How to create a new column with multiple values based on another column in R

I have a data frame in R called A.Data.

It has 8 different columns: `plate`, `row,` `col`, `TOF`, `EXT`, `green`, `red`, and `yellow`.

Below is an example of the data.

``````> head(A.Data)
plate row col TOF EXT green red yellow
1     1   A  12  20  21     2   0      0
2     1   C  12  20  17     0   1      0
3     1   C  11  20  17     0   0      1
4     1   A  10  20  16     1   1      3
5     1   A  10  20  16     0   0      0
6     1   A  10  20  15     0   0      0
``````

I'm trying to add a new column to `A.Data` called `conc` (short for concentration). The new column called `conc` depends on the value in the col column.

``````-If col is 1 or 7, conc should equal to 0
-If col is 2 or 8, conc should equal to 0.5
-If col is 3 or 9, conc should equal to 1
-If col is 4 or 10, conc should equal to 2
-If col is 5 or 11, conc should equal to 4
-If col is 6 or 12, conc should say NA
``````

So for the first 6 rows of data, the `conc` column should say `NA, NA, 4, 2, 2, 2` because the `col` column values for the first 6 rows are `12, 12, 11, 10, 10, 10`.

I asked my professor for help and he gave me this hint:

`df\$newcol <- rep(1, 1000)` will add a new column to the `df` data frame called `newcol` and will have 1 replicated 1000 times

Try to add a concentration column called `conc` with `0, 0.5, 1, 2, 4, NA` replicated as many times as you need for the entire column.

Here is the summary of `A.Data\$col`, in case you might find it useful...

``````> summary (A.Data\$col)
1    2    3    4    5    6    7    8    9   10   11   12 NA's
1128  703  538  256  156   30 2101 1039  741  294   73   60   11
``````

Thank you!

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4 Answers

Not tested, but this may work

``````map_column <- rep(c(0, 0.5, 1, 2, 4, NA),2)
df\$newcol <- map_column[df\$col]
``````

EDIT: The idea behind this code is: `map_column`, which is a vector of length 12, serves here as a map (in the mathematical sense) between the numbers 1 to 12 and the values in the vector. For instance,

``````map_column[[1]]
``````

returns the first element of the vector (0), and

``````map_column[[9]]
``````

returns the 9th element of the vector (1), and so on. Now R vectors have the capability to process several inputs at once, so that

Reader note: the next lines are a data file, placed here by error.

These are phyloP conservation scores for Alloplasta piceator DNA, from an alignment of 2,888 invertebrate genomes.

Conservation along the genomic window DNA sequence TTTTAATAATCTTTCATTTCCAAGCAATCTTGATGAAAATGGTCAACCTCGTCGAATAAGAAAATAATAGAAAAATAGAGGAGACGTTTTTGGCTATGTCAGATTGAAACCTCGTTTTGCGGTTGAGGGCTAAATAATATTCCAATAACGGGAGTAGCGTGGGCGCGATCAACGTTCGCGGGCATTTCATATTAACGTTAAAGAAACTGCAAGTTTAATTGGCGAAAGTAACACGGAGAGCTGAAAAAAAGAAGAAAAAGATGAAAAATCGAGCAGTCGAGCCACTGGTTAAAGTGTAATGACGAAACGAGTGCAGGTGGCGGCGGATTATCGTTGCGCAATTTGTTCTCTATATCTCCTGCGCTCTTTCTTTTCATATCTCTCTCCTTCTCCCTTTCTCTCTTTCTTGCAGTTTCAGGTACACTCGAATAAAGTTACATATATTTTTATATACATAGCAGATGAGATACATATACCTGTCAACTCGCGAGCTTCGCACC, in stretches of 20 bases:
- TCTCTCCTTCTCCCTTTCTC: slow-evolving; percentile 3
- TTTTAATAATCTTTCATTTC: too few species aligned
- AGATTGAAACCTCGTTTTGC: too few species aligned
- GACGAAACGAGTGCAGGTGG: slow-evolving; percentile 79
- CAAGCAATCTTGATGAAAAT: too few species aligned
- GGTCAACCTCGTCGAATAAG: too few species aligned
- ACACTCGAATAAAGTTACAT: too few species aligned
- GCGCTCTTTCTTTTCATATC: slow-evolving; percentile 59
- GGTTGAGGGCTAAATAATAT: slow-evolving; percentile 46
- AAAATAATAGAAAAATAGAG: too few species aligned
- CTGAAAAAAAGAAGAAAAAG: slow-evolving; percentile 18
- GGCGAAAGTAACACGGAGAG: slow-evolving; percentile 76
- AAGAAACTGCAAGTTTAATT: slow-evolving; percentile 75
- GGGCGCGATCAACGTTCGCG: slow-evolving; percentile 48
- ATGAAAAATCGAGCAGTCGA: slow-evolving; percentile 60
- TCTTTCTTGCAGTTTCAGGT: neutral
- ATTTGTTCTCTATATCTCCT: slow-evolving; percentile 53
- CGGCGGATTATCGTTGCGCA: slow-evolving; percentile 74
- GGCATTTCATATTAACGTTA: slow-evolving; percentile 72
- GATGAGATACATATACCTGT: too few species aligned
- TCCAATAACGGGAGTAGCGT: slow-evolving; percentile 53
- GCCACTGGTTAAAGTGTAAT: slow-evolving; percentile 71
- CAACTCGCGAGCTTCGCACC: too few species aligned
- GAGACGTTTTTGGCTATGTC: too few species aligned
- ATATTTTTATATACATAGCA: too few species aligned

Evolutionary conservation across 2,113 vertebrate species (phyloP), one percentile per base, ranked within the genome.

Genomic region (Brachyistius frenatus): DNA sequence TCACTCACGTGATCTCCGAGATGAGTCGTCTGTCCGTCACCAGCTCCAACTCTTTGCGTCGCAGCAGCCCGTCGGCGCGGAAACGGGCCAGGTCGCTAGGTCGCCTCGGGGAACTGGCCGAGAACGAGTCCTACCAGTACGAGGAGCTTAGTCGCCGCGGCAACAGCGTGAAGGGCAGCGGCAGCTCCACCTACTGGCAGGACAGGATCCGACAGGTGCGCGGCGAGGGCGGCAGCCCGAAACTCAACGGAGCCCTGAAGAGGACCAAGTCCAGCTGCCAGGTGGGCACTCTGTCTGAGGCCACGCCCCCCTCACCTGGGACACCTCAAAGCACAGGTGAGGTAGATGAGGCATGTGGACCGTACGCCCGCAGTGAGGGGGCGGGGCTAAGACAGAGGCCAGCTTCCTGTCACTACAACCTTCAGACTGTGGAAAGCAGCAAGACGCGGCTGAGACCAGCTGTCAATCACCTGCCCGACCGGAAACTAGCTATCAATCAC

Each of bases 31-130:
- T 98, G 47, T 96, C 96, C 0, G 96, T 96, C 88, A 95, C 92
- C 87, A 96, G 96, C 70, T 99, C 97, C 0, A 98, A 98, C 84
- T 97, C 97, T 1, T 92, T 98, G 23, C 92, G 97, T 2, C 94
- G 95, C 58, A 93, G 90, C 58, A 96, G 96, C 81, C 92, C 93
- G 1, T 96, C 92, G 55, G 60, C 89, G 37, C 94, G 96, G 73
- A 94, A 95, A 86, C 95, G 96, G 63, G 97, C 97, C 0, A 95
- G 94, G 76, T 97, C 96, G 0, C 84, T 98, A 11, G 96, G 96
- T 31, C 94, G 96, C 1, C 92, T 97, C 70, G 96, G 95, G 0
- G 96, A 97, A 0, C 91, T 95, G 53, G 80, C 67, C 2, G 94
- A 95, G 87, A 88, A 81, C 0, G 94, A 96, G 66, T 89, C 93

``````map_column[c(1,9)]
``````

returns the corresponding elements (`c(0,1)`) at these positions in one go. Note that it is important to use a single square bracket `[` instead of `[[` here.

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I'm new to using R so would you please explain why/how this works please? Thank you! – hj14 Jan 8 '14 at 1:10
This works because the variables in df\$col index into the "map_column" vector - this is a very common R trick. So, as a shorter hint, try: m = c(3, 2, 1); m[c(1,1,1,1,2)], each time you see a '1' you'll pick out the first element in m which happens to be a 3. – jimmyb Jan 8 '14 at 1:28
This is a very good answer - much better than mine. – Henry David Thorough Jan 8 '14 at 6:34

This works.

``````convert <- function(number){
if(number == 1 | number == 7){return(0)}
if(number == 2 | number == 8){return(.5)}
if(number == 3 | number == 9){return(1)}
if(number == 4 | number == 10){return(2)}
if(number == 5 | number == 11){return(4)}
if(number == 6 | number == 12){return(NA)}
}

A.Data\$newcol <- do.call(rbind, lapply(A.Data\$col, convert))
``````
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As a beginner, i like the wordiness and clarity of this answer. As I get better at thinking in R, I'll graduate to the more "elegant" solutions. – mightypile Jan 13 at 4:52

Use merge.

``````augment <- data.frame(col=1:12,conc=rep(c(0, 0.5, 1, 2, 4, NA),2))
A.Data  <-merge(A.Data,augment,by="col",sort=F)
A.Data
#   col plate row TOF EXT green red yellow conc
# 1  12     1   A  20  21     2   0      0   NA
# 2  12     1   C  20  17     0   1      0   NA
# 3  11     1   C  20  17     0   0      1    4
# 4  10     1   A  20  16     1   1      3    2
# 5  10     1   A  20  16     0   0      0    2
# 6  10     1   A  20  15     0   0      0    2
``````

This creates an an augment dataframe with 2 columns, `col` corresponding to `col` in `A.Data`, and `conc` with the augment. Then merge that with A.Data based on col.

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Here's a very different approach based on mathematical and logical operations:

``````x <- c(1:12, NA) # an example vector including all possible values

floor(2 ^ (z <- x %% 6 - 2)) / 2 * (z + 2 | NA)
``````

The result:

``````[1] 0.0 0.5 1.0 2.0 4.0  NA 0.0 0.5 1.0 2.0 4.0  NA  NA
``````

(I fear that this solution may appear like obfuscation.)

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